Friday, June 28

Mark 4:21-34: Of the remaining four parables in this chapter, two more also use the image of the sown seed, each exploiting an individual aspect of the seed’s growth. Thus, the quiet spontaneity of the seed’s development illustrates the subtle, almost imperceptible force of the Gospel’s influence (4:26), while the parable of the mustard seed demonstrates the unsuspected vitality of the Gospel’s very small beginnings, ultimately capable of universal growth (4:30-32). The other two parables use the images of the lamp and the measuring unit. The lamp, which is said to “come” (erchetai — 4:21), is Jesus Himself, whose message, now spoken quietly to the “insiders,” will in due course be proclaimed “on a lamp stand” (4:22). This universal light corresponds to the universal haven provided by the mustard plant (4:32). The parable of the “measure” also points to the overflowing abundance of divine grace. All four of these parables have something to do with the expansion of God’s Word, its exposure to ever greater numbers of people. This principle of growth and vitality stands in contrast to the narrow and selfish views of the Lord’s enemies.

Saturday, June 29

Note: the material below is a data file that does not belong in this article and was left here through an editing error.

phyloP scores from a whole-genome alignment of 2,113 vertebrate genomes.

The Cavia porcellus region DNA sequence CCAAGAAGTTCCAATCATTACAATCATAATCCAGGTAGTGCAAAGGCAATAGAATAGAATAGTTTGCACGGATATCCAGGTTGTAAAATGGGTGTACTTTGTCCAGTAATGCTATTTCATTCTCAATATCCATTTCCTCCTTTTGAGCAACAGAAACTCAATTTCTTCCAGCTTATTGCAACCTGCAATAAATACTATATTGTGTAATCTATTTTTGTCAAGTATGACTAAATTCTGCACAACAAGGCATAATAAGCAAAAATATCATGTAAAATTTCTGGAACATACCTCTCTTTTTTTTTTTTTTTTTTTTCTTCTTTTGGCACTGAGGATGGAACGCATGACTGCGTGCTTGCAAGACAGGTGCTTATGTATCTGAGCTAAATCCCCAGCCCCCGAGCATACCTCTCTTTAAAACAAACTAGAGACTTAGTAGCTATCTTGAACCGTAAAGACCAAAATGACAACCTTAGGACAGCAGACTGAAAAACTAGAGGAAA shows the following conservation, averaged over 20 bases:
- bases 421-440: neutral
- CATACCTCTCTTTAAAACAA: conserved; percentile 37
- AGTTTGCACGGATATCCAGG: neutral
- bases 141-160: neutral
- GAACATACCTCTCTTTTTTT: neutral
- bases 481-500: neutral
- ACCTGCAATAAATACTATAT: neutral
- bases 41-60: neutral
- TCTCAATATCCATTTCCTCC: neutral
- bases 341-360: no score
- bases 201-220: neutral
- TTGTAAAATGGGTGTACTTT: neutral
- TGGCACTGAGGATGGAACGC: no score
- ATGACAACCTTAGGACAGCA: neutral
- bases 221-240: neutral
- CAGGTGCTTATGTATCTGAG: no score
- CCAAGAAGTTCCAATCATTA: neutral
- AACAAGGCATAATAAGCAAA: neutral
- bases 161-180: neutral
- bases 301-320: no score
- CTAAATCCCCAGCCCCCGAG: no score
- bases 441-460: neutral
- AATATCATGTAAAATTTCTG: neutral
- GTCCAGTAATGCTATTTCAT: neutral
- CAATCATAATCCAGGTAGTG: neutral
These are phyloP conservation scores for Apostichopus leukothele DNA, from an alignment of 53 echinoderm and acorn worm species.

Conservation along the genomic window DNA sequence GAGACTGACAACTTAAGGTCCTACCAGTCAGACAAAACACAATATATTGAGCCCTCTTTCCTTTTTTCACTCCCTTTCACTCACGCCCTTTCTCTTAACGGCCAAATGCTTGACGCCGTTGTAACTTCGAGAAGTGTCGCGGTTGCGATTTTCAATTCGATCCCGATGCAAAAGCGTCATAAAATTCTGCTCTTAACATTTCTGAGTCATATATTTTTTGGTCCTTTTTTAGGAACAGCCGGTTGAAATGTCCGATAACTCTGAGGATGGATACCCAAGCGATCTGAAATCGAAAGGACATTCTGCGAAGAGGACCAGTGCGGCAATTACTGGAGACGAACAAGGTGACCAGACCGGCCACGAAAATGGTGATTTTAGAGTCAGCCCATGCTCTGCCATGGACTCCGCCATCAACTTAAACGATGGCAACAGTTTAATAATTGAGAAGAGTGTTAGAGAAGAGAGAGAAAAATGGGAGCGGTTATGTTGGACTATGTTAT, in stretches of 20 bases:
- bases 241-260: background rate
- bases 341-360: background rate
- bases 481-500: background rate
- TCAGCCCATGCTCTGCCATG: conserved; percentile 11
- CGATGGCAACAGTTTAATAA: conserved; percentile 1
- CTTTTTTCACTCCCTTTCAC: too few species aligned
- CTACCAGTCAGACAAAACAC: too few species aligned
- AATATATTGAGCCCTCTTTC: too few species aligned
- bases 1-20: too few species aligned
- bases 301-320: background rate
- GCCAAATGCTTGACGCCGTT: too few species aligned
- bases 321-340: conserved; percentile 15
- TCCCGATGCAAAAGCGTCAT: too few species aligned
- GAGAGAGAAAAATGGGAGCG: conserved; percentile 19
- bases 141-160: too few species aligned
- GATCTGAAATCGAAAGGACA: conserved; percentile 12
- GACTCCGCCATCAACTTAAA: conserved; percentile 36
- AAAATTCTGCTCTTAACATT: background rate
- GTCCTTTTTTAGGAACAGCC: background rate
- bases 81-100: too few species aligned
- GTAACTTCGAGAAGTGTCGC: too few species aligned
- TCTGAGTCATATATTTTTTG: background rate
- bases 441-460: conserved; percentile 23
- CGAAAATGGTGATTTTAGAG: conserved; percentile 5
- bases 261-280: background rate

Acts 9:1-19: Having described the initial overtures that Christian evangelism made to the Gentiles, Luke is ready to tell of the conversion of the man who would extend that evangelism in a dramatic way. Here we have the first of three accounts that the Acts of the Apostles gives of the conversion of Saul of Tarsus. (Paul himself provides another account in Galatians 1:11-16.) These three versions of the event are strategically placed in the Book of Acts in order to mark significant points in the narrative. This first account, framed between the conversions of the Ethiopian minister and the Roman centurion, relates Paul’s conversion to the evangelism of the Gentiles. The second (22:3-21) is found in Paul’s last public proclamation in the temple at Jerusalem, and the third (26:12-18) launches his trip to Rome. (Just as Luke’s gospel begins and ends at Jerusalem, the Book of Acts begins at Jerusalem and ends at Rome.) We note that there are already Christians living at Damascus, doubtless having fled there at the persecution following the death of Stephen. At the time of Paul’s conversion Damascus was governed, under Rome, by a Nabatean king named Aretas IV (cf. 2 Corinthians 11:32). In Jesus’ words to the persecutor of Christians (“Why are you persecuting Me!”), we should see the seed that would grow into Paul’s doctrine of the Church as “the body of Christ.” His three-day fast in preparation for baptism, a sort of early Lent, became standard in the Church for centuries to come. Verse 15 indicates the three groups that we will find Paul addressing throughout the rest of Acts: Jews (13:5,14; 14:1; 16:13; 17:1-4,10,17; 19:8), Gentiles (17:22; 18:6-11; 19:10), and kings (26:1-29).